When Mariette Parsons, RN, tells her patients she's a traveler, she says they often look puzzled. "They're, like, 'You work for a travel agency or something?'" Parsons explains that travel nurses fill assignments all over the United States. A native of Arlington, Virginia, Parsons came to San Diego at the beginning of February 2004. When I talked to her seven months later, she was contemplating a move to Denver. If the general public hasn't yet become familiar with the idea of itinerant health-care professionals, Parsons says most nurses have. She says young nurses ask her what they have to do to follow her example. Parsons, who's only 27 herself, advises them to acquire a few years of nursing experience before they take to the road. "Being a new grad is really where you learn the most. Depending on the hospital, you usually spend about two months in an orientation program with another nurse, where you're with her on a daily basis. You take what you have in your head and apply it to people. Learning something from a book and applying it to a mannequin is all fine and well, but it's not the same." Once a nurse starts to travel, "People assume you know what you're doing," Parsons says. They see travelers "as people who know how to jump from A to B to C to D -- to pick it up and go."
A slender young woman with delicate features and creamy skin, Parsons wore her fine, copper-colored hair pulled into a bun at the back of her head. She told me she was "so, so young" when she began to think of herself as potential nurse material; she has a vague memory of taking a test in elementary school that suggested she was suited to work in a helping profession. "I thought about sociology, and then I realized I felt a little too shy to talk to people too much." But nursing intrigued her, and by the end of high school, she knew she wanted to study it in college.One of her great-great-great-grandfathers had been a doctor, but the men on her mother's side of the family were mostly lawyers. "My dad is in sales, and my mom is an office manager of a company back in Virginia." Both supported their daughter's aspirations. Becoming a physician never appealed to her, Parsons said. At first the educational requirements seemed onerous; then later, while working as a nursing assistant in college, "I noticed that nurses get a lot more time bedside. You're there all day, basically." Doctors "have to see so many people they don't get to spend as much time with the patients as they might want to. But in nursing, you really get that. I appreciate how much time I can spend learning about my patients and their bodies. I need that time to be able to assess changes."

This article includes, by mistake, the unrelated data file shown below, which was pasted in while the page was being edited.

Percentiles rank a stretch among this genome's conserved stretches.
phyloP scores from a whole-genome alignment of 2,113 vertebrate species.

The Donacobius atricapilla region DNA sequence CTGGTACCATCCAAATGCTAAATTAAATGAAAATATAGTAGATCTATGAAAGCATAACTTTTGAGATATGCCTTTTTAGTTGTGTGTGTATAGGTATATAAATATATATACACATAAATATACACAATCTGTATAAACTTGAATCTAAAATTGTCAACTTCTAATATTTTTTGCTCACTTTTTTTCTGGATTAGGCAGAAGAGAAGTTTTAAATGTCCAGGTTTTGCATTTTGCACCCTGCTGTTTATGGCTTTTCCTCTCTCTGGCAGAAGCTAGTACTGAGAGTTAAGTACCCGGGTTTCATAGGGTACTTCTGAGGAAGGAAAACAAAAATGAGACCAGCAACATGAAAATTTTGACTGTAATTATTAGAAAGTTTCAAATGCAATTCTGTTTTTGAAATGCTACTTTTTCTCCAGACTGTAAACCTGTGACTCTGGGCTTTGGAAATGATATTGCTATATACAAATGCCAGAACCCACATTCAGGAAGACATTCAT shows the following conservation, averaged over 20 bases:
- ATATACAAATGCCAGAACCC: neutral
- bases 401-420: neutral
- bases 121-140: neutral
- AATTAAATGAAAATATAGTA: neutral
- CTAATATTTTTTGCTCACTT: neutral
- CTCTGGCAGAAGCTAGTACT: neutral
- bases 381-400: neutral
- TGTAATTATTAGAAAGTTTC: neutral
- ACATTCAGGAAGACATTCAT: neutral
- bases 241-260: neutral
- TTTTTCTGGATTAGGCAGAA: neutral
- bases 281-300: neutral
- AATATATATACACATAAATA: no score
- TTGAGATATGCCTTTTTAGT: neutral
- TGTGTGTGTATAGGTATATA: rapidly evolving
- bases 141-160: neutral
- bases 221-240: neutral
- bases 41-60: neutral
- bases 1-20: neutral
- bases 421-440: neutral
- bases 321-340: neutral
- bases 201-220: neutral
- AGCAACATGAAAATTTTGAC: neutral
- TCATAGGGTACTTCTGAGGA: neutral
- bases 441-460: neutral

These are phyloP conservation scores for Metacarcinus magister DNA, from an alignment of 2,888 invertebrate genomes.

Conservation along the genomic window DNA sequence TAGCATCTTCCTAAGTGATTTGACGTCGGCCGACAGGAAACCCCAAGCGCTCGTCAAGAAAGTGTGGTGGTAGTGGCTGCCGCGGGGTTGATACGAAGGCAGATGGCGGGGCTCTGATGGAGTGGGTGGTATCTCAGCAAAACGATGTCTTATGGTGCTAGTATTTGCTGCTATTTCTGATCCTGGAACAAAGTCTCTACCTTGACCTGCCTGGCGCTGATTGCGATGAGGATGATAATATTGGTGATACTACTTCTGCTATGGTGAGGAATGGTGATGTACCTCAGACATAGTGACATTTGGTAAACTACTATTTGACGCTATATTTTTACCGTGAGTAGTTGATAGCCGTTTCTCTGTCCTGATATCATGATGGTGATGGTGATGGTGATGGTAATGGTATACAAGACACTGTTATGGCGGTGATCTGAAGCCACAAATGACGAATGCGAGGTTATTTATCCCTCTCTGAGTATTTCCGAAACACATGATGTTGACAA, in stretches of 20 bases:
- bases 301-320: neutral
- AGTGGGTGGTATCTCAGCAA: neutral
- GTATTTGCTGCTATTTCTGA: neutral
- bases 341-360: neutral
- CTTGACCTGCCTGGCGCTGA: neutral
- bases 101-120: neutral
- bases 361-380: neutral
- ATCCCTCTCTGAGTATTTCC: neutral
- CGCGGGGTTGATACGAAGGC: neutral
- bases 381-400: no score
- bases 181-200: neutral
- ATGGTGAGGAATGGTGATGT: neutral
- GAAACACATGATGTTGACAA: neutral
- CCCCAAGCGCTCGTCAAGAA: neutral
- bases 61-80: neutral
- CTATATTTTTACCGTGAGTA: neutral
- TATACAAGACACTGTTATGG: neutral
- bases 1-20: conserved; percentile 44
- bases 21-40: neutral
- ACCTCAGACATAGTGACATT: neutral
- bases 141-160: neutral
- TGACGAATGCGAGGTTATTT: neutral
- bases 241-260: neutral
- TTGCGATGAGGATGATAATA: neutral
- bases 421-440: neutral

She began attending York College, a small private college in Pennsylvania with a well-respected nursing program, in the fall of 1996. It was around then, she says, that she first became aware of the national nursing shortage. Teachers would exclaim over what a wonderful time it was for the students to be venturing into the job market. "You knew you'd get a job," Parsons recalled, though she and her peers also fretted about the negative implications of the shortfall. "You weren't sure if you'd be working your butt off because there weren't enough nurses. That's something I think about down the road, because I think the nursing shortage is getting worse, not better. And you don't want to be put in a position where there are six travelers and one regular staff person. Then nobody really knows what they're doing."
She graduated with a bachelor's degree in nursing at the end of 2000 and, as predicted, had no trouble finding work, joining the coronary-care staff of the Arlington hospital where she'd worked as an assistant. "I knew I wanted to work with more critically ill patients. And I prefer the ratio of two to one or three to one [common in intensive-care units]. You're not running around as much. Also, it's very interesting trying to determine what the problems are and trying to help fix them, working with the doctors."
After a few years in Arlington, Parsons says, a couple of factors persuaded her to contact a travel-nursing agency. She wanted to live in other parts of the country, and being a travel nurse would make that almost effortless. The agency would find her a job, pay for her moving expenses, cover her health-care insurance, and provide her with a furnished apartment. Moreover, the standard travel-nursing assignment is 13 weeks. Parsons figured she could stand anything that long. If she didn't like a job, she could always move on.
She didn't want the agency to place her just anywhere. "I was afraid I'd end up in some weird small town that I never wanted to go to. I actually had New York City in mind, because I have a lot of friends there." She also thought about Denver, as well as San Diego. "I did like San Francisco as well, but I was, like, 'Well, if I'm going to California, I might as well spoil myself and go where it's warm all the time.' "
Parsons says San Diego quickly rose to the top of her list. Although farthest from Virginia, "It's still a nice, relaxed place," she judged. "The only reason you feel like you're in a city sometimes is if a trolley rolls by you and you're standing next to a tall building. I'm used to Washington, D.C., and New York City, so San Diego feels a lot different to me. There's no old buildings. There's no trash anywhere. And the weather drew me here a lot."
The job that suited her best turned out to be in the medical and surgical intensive-care unit at Sharp's Chula Vista facility (no position was available in a more specialized cardiac-care unit, such as the one she had been working in). "But I was willing to try something new," Parsons said. "Half the point of my moving was so I could try new things. This forced me to do that sooner than I wanted, but it was fine."